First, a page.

Syracuse University student protesters walked out of classes Thursday, demanding the resignations of the chancellor, public safety chief and others. Protesters said they do not have confidence in those officials to carry out the changes they said are needed, after racist graffiti, vandalism and other incidents occurred on campus last month.
Students with the group #NOTAGAINSU, marched from Hendricks Chapel to Crouse-Hinds Hall. One of the protest organizers, a senior who did not want to give her name, delivered the resignation letters to Chris Johnson from the Chancellor’s Council.
“We’ve asked for similar demands," the organizer said. "It’s not the first time we’ve asked for these demands. These demands were agreed to."
She asked the crowd, "Do ya’ll see the results?”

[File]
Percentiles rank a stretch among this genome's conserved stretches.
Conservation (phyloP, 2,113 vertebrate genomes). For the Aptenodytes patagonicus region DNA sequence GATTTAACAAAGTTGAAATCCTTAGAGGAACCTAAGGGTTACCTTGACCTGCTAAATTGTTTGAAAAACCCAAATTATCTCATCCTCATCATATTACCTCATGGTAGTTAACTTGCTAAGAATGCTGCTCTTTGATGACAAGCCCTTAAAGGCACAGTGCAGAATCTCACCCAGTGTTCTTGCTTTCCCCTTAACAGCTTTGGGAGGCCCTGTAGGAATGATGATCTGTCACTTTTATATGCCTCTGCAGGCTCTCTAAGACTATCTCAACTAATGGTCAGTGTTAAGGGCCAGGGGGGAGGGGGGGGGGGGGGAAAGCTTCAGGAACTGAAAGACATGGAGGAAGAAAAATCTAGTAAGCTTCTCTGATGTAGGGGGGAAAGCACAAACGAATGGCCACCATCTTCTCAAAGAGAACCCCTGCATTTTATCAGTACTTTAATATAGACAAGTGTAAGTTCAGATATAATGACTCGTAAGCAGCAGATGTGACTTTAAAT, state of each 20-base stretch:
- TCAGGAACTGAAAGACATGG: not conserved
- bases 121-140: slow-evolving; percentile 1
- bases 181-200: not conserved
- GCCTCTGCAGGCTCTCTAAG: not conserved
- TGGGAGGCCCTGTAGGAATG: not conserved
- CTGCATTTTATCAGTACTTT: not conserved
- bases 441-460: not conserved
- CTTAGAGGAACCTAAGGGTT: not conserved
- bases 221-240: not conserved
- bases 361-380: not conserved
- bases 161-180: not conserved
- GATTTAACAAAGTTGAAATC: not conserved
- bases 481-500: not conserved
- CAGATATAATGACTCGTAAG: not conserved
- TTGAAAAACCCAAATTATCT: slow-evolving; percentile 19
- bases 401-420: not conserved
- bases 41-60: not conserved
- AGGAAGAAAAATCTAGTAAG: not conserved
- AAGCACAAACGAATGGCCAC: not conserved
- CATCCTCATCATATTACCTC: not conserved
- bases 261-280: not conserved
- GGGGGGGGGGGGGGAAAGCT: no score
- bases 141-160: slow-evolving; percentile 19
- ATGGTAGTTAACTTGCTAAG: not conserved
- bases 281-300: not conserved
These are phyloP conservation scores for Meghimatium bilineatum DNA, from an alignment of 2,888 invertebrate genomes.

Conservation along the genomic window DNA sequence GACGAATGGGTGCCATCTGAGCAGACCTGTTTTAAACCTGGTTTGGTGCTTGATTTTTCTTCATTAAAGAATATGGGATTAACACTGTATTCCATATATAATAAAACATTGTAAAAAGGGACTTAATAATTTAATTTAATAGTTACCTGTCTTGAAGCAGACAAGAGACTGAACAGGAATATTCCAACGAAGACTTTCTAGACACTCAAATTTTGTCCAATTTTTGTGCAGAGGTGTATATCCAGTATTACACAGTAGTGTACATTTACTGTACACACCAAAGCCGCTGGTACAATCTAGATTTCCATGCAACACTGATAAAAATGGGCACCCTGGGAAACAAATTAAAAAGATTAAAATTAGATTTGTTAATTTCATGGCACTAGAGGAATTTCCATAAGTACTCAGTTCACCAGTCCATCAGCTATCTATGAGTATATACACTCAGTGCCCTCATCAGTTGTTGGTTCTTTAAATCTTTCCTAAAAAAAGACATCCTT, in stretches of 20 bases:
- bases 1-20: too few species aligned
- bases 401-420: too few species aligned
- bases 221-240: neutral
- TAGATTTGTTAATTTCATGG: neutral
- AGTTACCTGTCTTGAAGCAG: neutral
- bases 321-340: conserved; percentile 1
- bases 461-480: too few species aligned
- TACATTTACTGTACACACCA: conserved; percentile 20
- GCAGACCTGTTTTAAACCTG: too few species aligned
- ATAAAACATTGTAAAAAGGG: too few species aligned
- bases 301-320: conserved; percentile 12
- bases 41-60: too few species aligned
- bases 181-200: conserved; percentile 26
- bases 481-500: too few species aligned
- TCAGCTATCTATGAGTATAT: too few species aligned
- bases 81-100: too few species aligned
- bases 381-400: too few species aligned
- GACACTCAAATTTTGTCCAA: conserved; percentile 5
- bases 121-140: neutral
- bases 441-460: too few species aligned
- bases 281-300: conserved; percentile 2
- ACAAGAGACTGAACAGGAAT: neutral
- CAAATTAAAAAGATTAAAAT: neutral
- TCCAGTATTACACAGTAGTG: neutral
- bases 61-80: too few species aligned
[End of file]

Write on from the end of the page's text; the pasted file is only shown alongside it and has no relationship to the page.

"No!" they responded.
The organizer described an event earlier in the day. They wanted to put up signs for the walkout in Crouse-Hinds Hall. But protesters of color were not allowed to enter, she said, even though white students were allowed in.
“That’s pure racism on the behalf of Department of Public Safety, which is why I reiterate, we are calling for resignations,” the organizer said.
In a statement, SU said classes were moved out of Crouse-Hinds Hall to protect the academic environment from disruption. People with appointments, or students with work study jobs were allowed in.
One student of color who joined the walkout, a junior who also did not want to give her name, said when the racist incidents first started, she brushed them off.
“Somebody writing something on the wall, a word against black people, okay,” she said. “But, once there were 10 events and four in a day, it was like no, there should be something done about this. This is not just a once in a lifetime event. This is bigger than that.”
Protesters said since the chancellor signed a list of demands, meant to address the issues of racism on campus, there has been little action or implementation.
Protesters are demanding the resignations of Chancellor Kent Syverud, DPS Chief Bobby Maldonado, a senior vice president and an associate DPS chief by Jan. 13, the first day of classes for the spring semester.